By The Loop Team • 10 March, 2020

How saving energy helps the environment

Like many others, you’re probably trying hard to reduce your impact on the environment. This might involve financial sacrifices or changes to your lifestyle; perhaps you’re avoiding single-use plastic or take your car out less often.

So, remind yourself why you’re going to all that effort.

A very brief history of climate change

Since the Industrial Revolution, humans have burned huge quantities of fossil fuels, releasing gases such as carbon dioxide, methane, and nitrous monoxide into the air. 

Over time, large quantities of these gases have built up in the atmosphere. This is called the ‘greenhouse effect’; a layer of gases traps the heat from the sun, causing the earth to heat up. The high levels of greenhouse gases in the atmosphere are the leading cause of increasing global temperatures. 

To illustrate this, as of 2018, the 20 warmest years on record globally have been in the past 22 years.

The impacts of climate change

If people continue to burn fossil fuels and cut down forests (another activity that contributes to greenhouse emissions, as the carbon stored in trees is released into the air as carbon dioxide) at the same rate, the planet could warm by more than 4°C by 2100. This would have drastic consequences for life on earth.

So far, the impacts of climate change include:

  • Rising ocean levels as glaciers and ice sheets melt, and as oceans absorb extra heat from global warming (warmer water expands).
  • Ocean acidification as oceans absorb carbon dioxide and become more acidic; this, along with higher temperatures, damages marine ecosystems.
  • Extreme weather events, such as heatwaves, droughts, and floods.
  • Food insecurity as the effects of global warming - including flooding due to rising sea levels - cause damage to farmland. This, among other problems, can cause people to fight over resources or to migrate.

What is being done

Most countries are committed to helping limit future global warming.  A key moment came in 2015, with the signing of the Paris Agreement. 

The aim of this agreement is to keep a global temperature rise this century well below 2 degrees Celsius above pre-industrial levels, and to pursue efforts to limit the temperature increase even further, to 1.5 degrees Celsius. 

To achieve this will require drastically cutting down on greenhouse gas emissions and switching to renewable energy sources. 

In the UK, one of the signatories of the Paris Agreement, the government has committed to a target of ‘net zero’ emissions by 2050.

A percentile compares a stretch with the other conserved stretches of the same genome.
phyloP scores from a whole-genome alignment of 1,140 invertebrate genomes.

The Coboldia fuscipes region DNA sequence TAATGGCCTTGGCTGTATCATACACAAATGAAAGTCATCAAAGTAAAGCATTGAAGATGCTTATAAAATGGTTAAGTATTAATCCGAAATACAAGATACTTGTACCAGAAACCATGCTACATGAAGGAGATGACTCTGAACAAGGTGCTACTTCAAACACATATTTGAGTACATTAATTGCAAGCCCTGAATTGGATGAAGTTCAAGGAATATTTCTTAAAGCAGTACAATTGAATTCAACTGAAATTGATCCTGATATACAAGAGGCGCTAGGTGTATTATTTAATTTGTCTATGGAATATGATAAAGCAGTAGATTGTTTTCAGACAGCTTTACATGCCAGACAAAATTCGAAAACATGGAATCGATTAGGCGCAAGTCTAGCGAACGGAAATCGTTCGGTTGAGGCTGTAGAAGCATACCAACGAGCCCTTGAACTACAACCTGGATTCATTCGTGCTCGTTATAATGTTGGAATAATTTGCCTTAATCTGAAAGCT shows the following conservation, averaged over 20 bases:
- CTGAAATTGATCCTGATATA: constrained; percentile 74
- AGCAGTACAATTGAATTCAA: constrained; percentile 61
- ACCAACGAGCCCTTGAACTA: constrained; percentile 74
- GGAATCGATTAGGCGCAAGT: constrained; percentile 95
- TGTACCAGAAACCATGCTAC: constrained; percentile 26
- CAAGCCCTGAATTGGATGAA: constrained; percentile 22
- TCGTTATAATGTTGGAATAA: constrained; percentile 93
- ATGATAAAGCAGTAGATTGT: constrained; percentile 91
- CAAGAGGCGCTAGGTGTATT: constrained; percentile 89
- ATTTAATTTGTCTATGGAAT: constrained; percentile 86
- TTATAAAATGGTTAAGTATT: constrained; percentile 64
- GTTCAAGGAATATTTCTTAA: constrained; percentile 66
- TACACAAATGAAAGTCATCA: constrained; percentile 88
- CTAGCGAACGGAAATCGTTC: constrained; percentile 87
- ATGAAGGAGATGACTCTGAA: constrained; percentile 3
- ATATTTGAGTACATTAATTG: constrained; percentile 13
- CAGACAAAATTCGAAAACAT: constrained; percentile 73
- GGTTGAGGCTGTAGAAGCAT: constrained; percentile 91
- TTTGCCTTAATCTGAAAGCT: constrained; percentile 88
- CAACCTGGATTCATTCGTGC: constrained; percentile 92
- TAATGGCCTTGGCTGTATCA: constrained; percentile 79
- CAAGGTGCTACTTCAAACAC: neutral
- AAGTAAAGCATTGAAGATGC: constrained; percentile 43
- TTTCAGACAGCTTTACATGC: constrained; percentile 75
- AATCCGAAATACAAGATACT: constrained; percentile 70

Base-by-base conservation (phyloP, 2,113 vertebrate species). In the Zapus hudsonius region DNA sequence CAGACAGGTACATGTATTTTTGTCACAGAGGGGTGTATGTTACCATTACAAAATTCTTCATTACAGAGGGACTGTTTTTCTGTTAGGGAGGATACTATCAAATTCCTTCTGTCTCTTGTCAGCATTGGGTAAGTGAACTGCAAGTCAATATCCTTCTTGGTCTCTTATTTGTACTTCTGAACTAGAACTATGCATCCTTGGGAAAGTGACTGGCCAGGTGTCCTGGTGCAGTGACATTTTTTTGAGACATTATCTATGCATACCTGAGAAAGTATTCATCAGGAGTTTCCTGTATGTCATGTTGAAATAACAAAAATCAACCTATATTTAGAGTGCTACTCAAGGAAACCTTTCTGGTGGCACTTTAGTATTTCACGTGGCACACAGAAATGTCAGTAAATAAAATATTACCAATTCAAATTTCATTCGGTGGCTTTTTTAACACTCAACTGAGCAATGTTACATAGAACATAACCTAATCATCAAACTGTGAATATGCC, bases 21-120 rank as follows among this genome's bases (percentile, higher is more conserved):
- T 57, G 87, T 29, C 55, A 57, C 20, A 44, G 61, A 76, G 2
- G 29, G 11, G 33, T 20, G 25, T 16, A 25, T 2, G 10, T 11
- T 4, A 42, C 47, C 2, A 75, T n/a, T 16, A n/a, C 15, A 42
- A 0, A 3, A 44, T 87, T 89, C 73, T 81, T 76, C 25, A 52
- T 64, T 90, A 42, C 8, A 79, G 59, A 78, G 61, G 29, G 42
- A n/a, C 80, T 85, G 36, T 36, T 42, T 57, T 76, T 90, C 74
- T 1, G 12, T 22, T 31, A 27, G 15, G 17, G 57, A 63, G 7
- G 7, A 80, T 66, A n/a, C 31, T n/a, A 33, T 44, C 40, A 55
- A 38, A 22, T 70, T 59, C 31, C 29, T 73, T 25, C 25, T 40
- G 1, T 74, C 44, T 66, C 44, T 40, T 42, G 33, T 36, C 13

This doesn’t mean that there will be no emissions of greenhouse gases in 2050, which, remember, is just three decades away. What it does mean is that emissions will be drastically reduced, and any remaining emissions will need to be balanced by removing greenhouse gases from the atmosphere in a process known as 'carbon removal'; this is a major challenge that is expected to be achieved through techniques including planting forests and using chemical to remove gases from the air, as well as by using as-yer undeveloped technologies. 

The role of saving energy at home

Burning fossil fuels to generate electricity and heat buildings is a significant contributor to global warming, accounting for one-quarter of human-made greenhouse gas emissions.

So, saving energy in homes is one of the steps being urged by the Committee on Climate Change (CCC), which advises the government on how to meet its net-zero target.

Significant progress has already been made: the average UK household used around 30% less energy in 2017 than in 1970, mostly due to energy efficient measures. Small steps can have a big impact; for example, LEDs can use 70 to 90% less energy than incandescent bulbs. 

Another important step is to shift away from fossil fuels towards renewable energy, like wind or solar. These renewable sources don’t rely on burning fossil fuels and so emit no or negligible air emissions. Here progress is also being made: half of UK electricity generation in 2017 was from low-carbon sources, including renewable energy.

But progress is less rapid in other areas. For example, heating homes still relies largely on natural gas, which is a fossil fuel. Less than 5% of energy used for heating homes and buildings comes from low carbon sources.

Beyond people’s homes, the challenges are perhaps even greater: less than 0.5% of kilometers driven are by low-carbon vehicles (e.g. electric or plug-in hybrid cars) and all flights rely on fossil fuels.

So, the challenge is great. But everyone has the power in their hands to reduce their impact on the environment. Perhaps start with those LED light bulbs?

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